It's not entirely clear what is behind the arrest of Yang that the Australian citizen, the Australian government isn't saying and China's government, at least, publicly, has not confirmed his detention.

What we did find out, though, just within the last 45 minutes or so, according to a lawyer who has been retained for his services by Yang's family, we do know that the family has apparently received a letter from Beijing's State Security, alleging that Yang had something to do with the espionage and endangering State Security, and that he's been put into custody, in the State Security.

It's not clear if he can get access to a lawyer, it's not clear that he'll be access -- get access to Australian consular officials. Whether this is related to the Huawei case in Canada, or whether this is just another attempt by China to stifle a relatively prominent critic of its overseas, we're not sure.

But what is clear is that China has yet another diplomatic row on its hand after it has arrested this very prominent political and current affairs commentator.

VAUSE: And just very quickly, you know, when it comes down to these situations, it always goes out to a much higher level, you know, and these discussions begin if there is, you know, some kind of resolution here. But, what are the options here for the Australians when it comes to dealing with Beijing?

RIVERS: I mean, there's not a lot of option for the Australians, within the current agreement, they have five days after arrest to get consular action or consular officers to see the prisoner, in this case, Yang. Whether that's going to happens today, we're not sure.

But in terms of the Australians, they're just going to have to make the same diplomatic overtures than any country would make, and it's unclear that it's going to make any difference at all.

VAUSE: OK, Matt, thank you. Matt Rivers, live for us this hour, in Beijing.

Well, they're famous as the smallest army in the world, but the century's old guards to the Pope are getting a high-tech new look, details in a moment.

(COMMERCIAL BREAK)

VAUSE: The Pope's colorful and historic security forces Swiss Guard, is taking a small step, an itty bitty one, into the 21st century. Delia Gallagher has more now on the upgrade. (BEGIN VIDEOTAPE)

DELIA GALLAGHER, CNN VATICAN CORRESPONDENT: It's a once in a lifetime moment, after more than a century, the Vatican Swiss guards are getting new helmets. The Swiss Guard headquarters at the Vatican on Tuesday was a buzz, unpacking the first wave of 150 new helmets just arrived from Switzerland, as they prepared to wear them for the first time.

The distinctive headgear called the Morion, has gone through various changes in the 500 years since the founding of the Swiss guards, the elite army that protects the Pope.

NICOLAS ALBERT, SWISS GUARD, VATICAN: This is the back and this is the front.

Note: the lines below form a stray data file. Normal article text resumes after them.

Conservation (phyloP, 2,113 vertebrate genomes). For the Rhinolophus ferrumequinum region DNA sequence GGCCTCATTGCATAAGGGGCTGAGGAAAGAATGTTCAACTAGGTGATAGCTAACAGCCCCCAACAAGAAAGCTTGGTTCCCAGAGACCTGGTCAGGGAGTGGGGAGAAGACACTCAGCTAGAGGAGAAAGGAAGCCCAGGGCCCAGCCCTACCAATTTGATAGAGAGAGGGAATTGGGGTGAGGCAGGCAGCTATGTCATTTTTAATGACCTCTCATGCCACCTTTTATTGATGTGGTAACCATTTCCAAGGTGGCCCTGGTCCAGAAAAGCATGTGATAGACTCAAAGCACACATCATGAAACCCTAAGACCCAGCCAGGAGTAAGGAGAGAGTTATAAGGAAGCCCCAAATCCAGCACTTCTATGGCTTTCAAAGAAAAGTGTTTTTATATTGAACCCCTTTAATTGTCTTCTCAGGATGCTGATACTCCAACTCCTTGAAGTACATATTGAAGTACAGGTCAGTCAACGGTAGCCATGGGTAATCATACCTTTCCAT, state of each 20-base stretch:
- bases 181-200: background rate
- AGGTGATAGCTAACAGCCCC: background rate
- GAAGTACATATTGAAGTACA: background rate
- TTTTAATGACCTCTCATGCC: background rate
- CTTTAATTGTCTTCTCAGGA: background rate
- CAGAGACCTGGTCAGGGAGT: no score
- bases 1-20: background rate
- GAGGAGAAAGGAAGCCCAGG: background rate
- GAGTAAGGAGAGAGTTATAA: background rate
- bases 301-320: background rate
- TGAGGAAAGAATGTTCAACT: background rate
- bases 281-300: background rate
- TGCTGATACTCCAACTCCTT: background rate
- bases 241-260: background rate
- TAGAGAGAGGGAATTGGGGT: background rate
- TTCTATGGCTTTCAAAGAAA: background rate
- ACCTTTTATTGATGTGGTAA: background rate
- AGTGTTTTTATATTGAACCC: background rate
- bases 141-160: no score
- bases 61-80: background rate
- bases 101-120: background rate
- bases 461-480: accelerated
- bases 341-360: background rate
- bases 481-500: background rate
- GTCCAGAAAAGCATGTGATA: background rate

[00:40:09] GALLAGHER: The previous 19th century version was made of metal, which Swiss Guard Nicolas Albert says was uncomfortable, especially when the hot Roman sun beat down for hours, scorching Guards' skin. The new model is U.V. ray resistant and made of PVC, with hidden air vents to keep the Guards, cool.

ALBERT: A lot of them were quite looking forward to wearing them because they didn't really like the old helmets. But, yes, you wear what you get.

GALLAGHER: The 21st century design was created by Swiss engineer Peter Portman and the 3D printing company which scans the 16th century original to create a prototype, which is then molded in PVC and painted with a water-based U.V. resistant paint.

It takes just one day to make one helmet, whereas the metal model took days. The helmets cost about $1,000 each, paid for by private funds from donors, like American businessman Jack Boyd Smith and his wife, Laura, who say they were happy to be part of such a historic change.

JACK BOYD SMITH, DONOR: I paid for the helmets. I think it is exciting. You know, change is always good. And it is going to be new and modern, but it will still conform with the old -- the old guards, so to speak.

GALLAGHER: The Swiss Guards tell me that it's actually a myth that Michelangelo designed their uniforms. They are from the Renaissance, but it was actually the popes at that time, who decided on the vibrant reds, blues, and yellows, that make these uniforms such a standout today.

Pope Francis, the guards say, has not weighed in yet, on their change of helmet, a small tweak in a century's old tradition, as the Vatican steps slowly but surely into the 21st century.

Delia Gallagher, CNN, Rome.

(END VIDEOTAPE)

VAUSE: OK. Well, put this under, it seemed like a good idea at the time. You know, in Japan, a lot of cities (INAUDIBLE) mascots to promote tourism. The city of Susaki had one, a real-life otter, but now, the cute animal has lost its job because of a bad boy imitator who spoiled all the fun.

Meet Chiitan, the unofficial otter. It became popular on social media, because of outrageous stunts like flipping a car, doing a little awkward and really unsexy pole dance, swinging a weed whacker, good luck. Unfortunately, Chiitan's behavior caused collateral damage as well.

The residents began confusing him with the city's real-life otter ambassador that complained to local officials, eventually, the city decided to get out of the mascot business once and for all. What is he doing? And not renew the official of his contract. Good luck.

Thank you for watching CNN NEWSROOM. I'm John Vause. "WORLD SPORT" starts after the break.

(COMMERCIAL BREAK)

[00:45:00] (WORLD SPORT)

END